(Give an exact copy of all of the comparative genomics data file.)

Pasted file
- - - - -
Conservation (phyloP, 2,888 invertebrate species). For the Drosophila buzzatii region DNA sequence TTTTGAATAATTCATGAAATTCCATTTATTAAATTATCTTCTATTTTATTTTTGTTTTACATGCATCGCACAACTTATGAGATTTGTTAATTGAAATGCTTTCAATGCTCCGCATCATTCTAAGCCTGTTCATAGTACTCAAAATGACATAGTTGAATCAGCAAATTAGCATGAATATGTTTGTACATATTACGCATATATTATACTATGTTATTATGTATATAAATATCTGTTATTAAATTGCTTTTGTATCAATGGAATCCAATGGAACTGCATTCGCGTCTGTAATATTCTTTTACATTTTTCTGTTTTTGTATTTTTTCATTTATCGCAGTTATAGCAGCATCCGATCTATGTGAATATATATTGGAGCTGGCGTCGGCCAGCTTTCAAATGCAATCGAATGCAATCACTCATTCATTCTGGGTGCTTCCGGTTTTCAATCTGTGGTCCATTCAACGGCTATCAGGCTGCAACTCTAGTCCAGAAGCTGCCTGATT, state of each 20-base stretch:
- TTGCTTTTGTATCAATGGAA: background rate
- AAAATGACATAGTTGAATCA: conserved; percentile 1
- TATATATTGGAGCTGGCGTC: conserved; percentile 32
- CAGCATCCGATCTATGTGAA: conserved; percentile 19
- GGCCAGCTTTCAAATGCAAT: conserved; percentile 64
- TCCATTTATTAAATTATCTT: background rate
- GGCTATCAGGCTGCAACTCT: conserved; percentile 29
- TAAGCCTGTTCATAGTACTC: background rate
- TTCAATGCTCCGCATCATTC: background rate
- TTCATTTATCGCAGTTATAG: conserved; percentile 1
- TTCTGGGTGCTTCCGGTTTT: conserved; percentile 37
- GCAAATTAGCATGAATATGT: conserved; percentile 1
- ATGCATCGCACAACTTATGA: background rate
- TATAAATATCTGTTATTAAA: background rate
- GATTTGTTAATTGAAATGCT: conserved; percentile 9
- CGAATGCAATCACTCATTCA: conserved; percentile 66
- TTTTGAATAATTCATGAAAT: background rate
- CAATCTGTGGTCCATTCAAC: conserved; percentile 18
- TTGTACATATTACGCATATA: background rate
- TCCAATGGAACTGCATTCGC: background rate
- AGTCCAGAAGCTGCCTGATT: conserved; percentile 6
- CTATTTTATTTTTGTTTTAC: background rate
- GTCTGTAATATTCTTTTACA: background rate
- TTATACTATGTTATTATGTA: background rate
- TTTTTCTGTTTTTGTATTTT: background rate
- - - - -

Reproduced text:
Conservation (phyloP, 2,888 invertebrate species). For the Drosophila buzzatii region DNA sequence TTTTGAATAATTCATGAAATTCCATTTATTAAATTATCTTCTATTTTATTTTTGTTTTACATGCATCGCACAACTTATGAGATTTGTTAATTGAAATGCTTTCAATGCTCCGCATCATTCTAAGCCTGTTCATAGTACTCAAAATGACATAGTTGAATCAGCAAATTAGCATGAATATGTTTGTACATATTACGCATATATTATACTATGTTATTATGTATATAAATATCTGTTATTAAATTGCTTTTGTATCAATGGAATCCAATGGAACTGCATTCGCGTCTGTAATATTCTTTTACATTTTTCTGTTTTTGTATTTTTTCATTTATCGCAGTTATAGCAGCATCCGATCTATGTGAATATATATTGGAGCTGGCGTCGGCCAGCTTTCAAATGCAATCGAATGCAATCACTCATTCATTCTGGGTGCTTCCGGTTTTCAATCTGTGGTCCATTCAACGGCTATCAGGCTGCAACTCTAGTCCAGAAGCTGCCTGATT, state of each 20-base stretch:
- TTGCTTTTGTATCAATGGAA: background rate
- AAAATGACATAGTTGAATCA: conserved; percentile 1
- TATATATTGGAGCTGGCGTC: conserved; percentile 32
- CAGCATCCGATCTATGTGAA: conserved; percentile 19
- GGCCAGCTTTCAAATGCAAT: conserved; percentile 64
- TCCATTTATTAAATTATCTT: background rate
- GGCTATCAGGCTGCAACTCT: conserved; percentile 29
- TAAGCCTGTTCATAGTACTC: background rate
- TTCAATGCTCCGCATCATTC: background rate
- TTCATTTATCGCAGTTATAG: conserved; percentile 1
- TTCTGGGTGCTTCCGGTTTT: conserved; percentile 37
- GCAAATTAGCATGAATATGT: conserved; percentile 1
- ATGCATCGCACAACTTATGA: background rate
- TATAAATATCTGTTATTAAA: background rate
- GATTTGTTAATTGAAATGCT: conserved; percentile 9
- CGAATGCAATCACTCATTCA: conserved; percentile 66
- TTTTGAATAATTCATGAAAT: background rate
- CAATCTGTGGTCCATTCAAC: conserved; percentile 18
- TTGTACATATTACGCATATA: background rate
- TCCAATGGAACTGCATTCGC: background rate
- AGTCCAGAAGCTGCCTGATT: conserved; percentile 6
- CTATTTTATTTTTGTTTTAC: background rate
- GTCTGTAATATTCTTTTACA: background rate
- TTATACTATGTTATTATGTA: background rate
- TTTTTCTGTTTTTGTATTTT: background rate